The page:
Aerosolized antibiotics: do they add to the treatment of pneumonia?

Kollef, Marin H.a; Hamilton, Cindy W.b,c; Montgomery, A. Bruced

Current Opinion in Infectious Diseases:
doi: 10.1097/QCO.0000000000000004
ANTIMICROBIAL AGENTS: Edited by Monica A. Slavin and Deenan Pillay

Purpose of review: The increasing rate of ventilator-associated pneumonia (VAP) caused by multidrug-resistant pathogens warrants the development of new treatment strategies. Carefully engineered delivery systems are undergoing evaluation to test the hypothesis that aerosolized administration of antibiotics will provide high local concentrations and fast clearance, which in turn may improve efficacy and decrease the risk of microbial resistance.

Recent findings: Recent studies indicate that aerosolized delivery systems for specially formulated antibiotics yield high local concentrations with rapid clearance and low systemic exposure. Preliminary clinical studies reveal that aerosolized delivery of antibiotics is well tolerated and active, when combined with intravenous antibiotics. No single aerosolized antibiotic is likely to provide broad-spectrum activity against both Gram-negative and Gram-positive bacteria.

Summary: Large multicenter trials are needed to determine whether preliminary findings will translate to improved clinical activity and decreased microbial resistance in VAP patients, and to optimize the use of aerosolized antibiotics.

Author Information

aVirginia E. and Sam J. Golman Chair in Respiratory Intensive Care Medicine, Washington University School of Medicine, St. Louis, Missouri

bVirginia Commonwealth University School of Pharmacy, Richmond

cPrincipal, Hamilton House, Virginia Beach, Virginia

dCardeas Pharma Corp., Seattle, Washington, USA

Correspondence to Dr Marin Kollef, Washington University School of Medicine, 660 South Euclid Avenue, Campus Box 8052, St. Louis, Missouri 63110, USA. Tel: +1 314 454 8764; e-mail:

This is an open-access article distributed under the terms of the Creative Commons Attribution-NonCommercial-NoDerivitives 3.0 License, where it is permissible to download and share the work provided it is properly cited. The work cannot be changed in any way or used commercially.

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Ventilator-associated pneumonia (VAP) continues to be associated with substantial morbidity and mortality, which are even greater when appropriate therapy is delayed [1]. A portion of this mortality was recently shown to be directly attributable to VAP in a causal analysis [2]. VAP is also associated with a statistically significant resource utilization burden [3▪]. This burden occurs despite the use of pharmacologic and pharmacodynamic principles to optimize administration of antibiotic therapy. For example, prolonged and intermittent infusion of β-lactam antibiotics failed to improve mortality and clinical cure rates in a meta-analysis of randomized studies [4], although benefit was seen in a more recent meta-analysis of mainly nonrandomized studies that focused on carbapenems and piperacillin/tazobactam [5▪]. Clinical failure may be attributable to the high prevalence of multidrug-resistant (MDR) pathogens [6▪] and poor perfusion of intravenously administered antibiotics to the consolidated areas of the lung [7]. VAP is one of the major sites for emergence of MDR pathogens [6▪] because subtherapeutic antibiotic concentrations in the lung necessitate longer duration of therapy, thereby favoring selection of resistant bacteria. Aerosolized therapy, including antibiotics, is frequently administered during mechanical ventilation, but strategies are not standardized and therefore probably not ideal [8▪]. Collectively, these findings form the basis for reconsidering aerosolized delivery of antibiotics to determine how to optimize delivery of antibiotics to the infection site.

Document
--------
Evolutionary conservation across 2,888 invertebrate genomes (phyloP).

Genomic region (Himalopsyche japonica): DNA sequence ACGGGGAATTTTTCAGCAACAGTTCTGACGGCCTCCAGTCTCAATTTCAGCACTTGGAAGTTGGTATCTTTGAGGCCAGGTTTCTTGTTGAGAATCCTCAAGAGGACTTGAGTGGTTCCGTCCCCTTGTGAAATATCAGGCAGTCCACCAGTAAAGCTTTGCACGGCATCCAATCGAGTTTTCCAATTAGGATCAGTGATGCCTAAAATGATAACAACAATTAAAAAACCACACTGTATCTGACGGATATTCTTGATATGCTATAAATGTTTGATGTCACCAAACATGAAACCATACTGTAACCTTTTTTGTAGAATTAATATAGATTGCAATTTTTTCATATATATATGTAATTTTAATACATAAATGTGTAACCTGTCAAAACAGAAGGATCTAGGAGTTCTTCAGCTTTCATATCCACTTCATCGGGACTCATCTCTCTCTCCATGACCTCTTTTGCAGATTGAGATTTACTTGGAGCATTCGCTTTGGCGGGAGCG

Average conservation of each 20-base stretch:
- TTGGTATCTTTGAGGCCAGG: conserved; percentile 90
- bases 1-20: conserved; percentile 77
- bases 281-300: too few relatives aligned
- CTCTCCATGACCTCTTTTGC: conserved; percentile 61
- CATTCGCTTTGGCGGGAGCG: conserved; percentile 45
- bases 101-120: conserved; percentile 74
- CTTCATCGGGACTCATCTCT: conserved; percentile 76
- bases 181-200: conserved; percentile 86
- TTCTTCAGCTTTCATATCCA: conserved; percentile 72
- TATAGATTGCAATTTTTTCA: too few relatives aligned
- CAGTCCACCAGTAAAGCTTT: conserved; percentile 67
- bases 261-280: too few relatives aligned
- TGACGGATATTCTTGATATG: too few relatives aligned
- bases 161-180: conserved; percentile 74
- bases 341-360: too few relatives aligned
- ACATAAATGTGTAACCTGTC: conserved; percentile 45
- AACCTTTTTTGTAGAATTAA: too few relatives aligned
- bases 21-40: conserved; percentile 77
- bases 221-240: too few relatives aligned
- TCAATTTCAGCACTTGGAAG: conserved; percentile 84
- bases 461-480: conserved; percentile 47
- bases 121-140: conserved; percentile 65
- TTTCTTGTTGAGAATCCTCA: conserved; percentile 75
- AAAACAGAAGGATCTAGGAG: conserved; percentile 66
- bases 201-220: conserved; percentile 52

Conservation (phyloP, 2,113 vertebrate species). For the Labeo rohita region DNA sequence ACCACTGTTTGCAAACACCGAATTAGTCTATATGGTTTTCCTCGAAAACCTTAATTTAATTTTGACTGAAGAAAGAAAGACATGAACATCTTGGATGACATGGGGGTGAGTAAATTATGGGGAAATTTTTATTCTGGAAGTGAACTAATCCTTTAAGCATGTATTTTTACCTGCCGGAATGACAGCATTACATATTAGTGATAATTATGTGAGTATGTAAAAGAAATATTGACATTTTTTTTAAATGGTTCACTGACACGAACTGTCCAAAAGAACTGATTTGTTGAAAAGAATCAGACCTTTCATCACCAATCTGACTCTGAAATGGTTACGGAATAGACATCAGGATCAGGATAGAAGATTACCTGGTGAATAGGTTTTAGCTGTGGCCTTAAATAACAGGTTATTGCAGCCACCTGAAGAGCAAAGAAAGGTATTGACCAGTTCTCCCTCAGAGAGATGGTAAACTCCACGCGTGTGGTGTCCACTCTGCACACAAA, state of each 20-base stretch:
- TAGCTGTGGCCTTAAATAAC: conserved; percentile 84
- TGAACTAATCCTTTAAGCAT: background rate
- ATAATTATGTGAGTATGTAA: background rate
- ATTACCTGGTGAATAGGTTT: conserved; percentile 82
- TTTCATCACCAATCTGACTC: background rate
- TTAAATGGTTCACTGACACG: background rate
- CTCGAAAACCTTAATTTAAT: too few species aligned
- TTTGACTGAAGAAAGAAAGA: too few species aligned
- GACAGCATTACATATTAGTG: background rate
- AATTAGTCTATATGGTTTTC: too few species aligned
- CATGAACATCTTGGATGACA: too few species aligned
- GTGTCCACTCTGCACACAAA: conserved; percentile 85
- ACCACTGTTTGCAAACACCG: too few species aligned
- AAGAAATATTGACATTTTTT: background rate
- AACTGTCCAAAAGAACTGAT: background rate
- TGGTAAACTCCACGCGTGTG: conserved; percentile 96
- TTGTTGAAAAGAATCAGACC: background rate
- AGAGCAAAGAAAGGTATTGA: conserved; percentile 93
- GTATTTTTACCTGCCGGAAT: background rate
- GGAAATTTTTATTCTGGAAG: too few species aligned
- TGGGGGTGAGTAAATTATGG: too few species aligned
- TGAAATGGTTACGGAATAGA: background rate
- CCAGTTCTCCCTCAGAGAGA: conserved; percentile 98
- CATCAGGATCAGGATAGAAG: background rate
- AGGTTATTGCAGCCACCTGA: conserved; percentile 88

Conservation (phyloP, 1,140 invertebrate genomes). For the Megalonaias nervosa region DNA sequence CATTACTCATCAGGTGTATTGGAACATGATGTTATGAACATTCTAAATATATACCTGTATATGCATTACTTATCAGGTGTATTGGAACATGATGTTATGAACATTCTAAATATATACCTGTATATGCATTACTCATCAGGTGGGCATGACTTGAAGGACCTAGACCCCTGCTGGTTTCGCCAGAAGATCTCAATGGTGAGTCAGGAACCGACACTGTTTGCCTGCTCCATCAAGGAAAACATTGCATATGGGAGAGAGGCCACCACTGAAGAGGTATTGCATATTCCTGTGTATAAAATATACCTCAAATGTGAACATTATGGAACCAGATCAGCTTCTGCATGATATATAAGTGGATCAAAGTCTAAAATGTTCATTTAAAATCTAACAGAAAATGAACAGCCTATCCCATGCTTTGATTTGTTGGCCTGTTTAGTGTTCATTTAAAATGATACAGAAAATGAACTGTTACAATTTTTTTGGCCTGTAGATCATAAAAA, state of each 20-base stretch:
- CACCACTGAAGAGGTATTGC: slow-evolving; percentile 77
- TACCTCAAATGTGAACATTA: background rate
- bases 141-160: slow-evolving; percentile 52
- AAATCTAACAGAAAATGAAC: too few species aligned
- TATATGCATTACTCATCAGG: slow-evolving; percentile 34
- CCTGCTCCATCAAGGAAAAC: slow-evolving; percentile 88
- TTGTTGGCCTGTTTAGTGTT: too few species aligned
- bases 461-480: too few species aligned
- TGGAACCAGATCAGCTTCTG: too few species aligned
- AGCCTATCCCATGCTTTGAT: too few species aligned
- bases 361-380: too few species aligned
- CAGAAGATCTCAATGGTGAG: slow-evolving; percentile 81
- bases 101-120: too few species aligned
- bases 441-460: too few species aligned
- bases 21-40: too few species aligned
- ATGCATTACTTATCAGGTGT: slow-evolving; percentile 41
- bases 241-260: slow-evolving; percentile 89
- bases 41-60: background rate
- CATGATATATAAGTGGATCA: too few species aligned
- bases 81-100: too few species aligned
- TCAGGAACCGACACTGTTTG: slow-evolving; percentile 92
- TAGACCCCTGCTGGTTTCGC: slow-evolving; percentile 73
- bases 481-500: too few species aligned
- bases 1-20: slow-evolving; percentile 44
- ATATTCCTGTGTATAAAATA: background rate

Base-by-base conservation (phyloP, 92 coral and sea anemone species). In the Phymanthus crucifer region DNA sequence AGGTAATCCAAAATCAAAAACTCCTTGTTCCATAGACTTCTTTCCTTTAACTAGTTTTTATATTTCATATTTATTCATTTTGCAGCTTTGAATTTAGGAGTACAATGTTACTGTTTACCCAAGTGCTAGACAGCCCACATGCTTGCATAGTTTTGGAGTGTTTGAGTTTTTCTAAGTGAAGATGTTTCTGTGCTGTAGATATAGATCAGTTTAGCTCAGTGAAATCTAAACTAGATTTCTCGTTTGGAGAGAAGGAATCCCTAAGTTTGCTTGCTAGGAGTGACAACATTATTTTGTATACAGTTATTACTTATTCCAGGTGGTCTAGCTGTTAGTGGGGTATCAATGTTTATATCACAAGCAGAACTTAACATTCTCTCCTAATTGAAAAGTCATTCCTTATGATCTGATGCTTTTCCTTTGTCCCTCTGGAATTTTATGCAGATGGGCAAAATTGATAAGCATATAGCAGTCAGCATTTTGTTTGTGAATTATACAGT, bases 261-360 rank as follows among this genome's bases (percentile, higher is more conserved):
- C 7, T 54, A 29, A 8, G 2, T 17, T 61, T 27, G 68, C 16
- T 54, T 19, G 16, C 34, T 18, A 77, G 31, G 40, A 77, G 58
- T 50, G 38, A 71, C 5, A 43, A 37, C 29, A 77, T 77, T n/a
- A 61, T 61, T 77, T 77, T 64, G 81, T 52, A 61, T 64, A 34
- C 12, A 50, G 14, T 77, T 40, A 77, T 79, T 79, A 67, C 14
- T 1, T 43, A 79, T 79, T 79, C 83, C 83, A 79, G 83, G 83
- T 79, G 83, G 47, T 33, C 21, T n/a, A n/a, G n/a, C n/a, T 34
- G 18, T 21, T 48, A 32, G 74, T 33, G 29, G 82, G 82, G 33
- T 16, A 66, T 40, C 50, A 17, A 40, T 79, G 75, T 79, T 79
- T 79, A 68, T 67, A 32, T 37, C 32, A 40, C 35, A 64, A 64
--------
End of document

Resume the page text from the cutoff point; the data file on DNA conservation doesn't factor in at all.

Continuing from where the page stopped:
This review begins with an overview of technologic considerations learned from the use of aerosolized antibiotic therapy in cystic fibrosis patients and preliminary studies of VAP patients. Next, this review summarizes recent clinical trials of VAP patients treated with aerosolized antibiotics. In addition, technical terms that might not be understood by readers unfamiliar with this topic are defined (Table 1). VAP is also included in Table 1 because existing definitions have been criticized as being inaccurate and unreliable [9▪]. Diagnostic criteria generally include clinical signs and symptoms, serial radiographs, and microbiology; however, the first two criteria are subject to interobserver variability. The optimal sampling method and need for invasive techniques are subjects of ongoing debate [9▪]. To resolve these issues, the Centers for Disease Control (CDC) recently proposed a surveillance definition based on objective, recordable data [10▪], but more evaluations are needed to confirm its usefulness [9▪].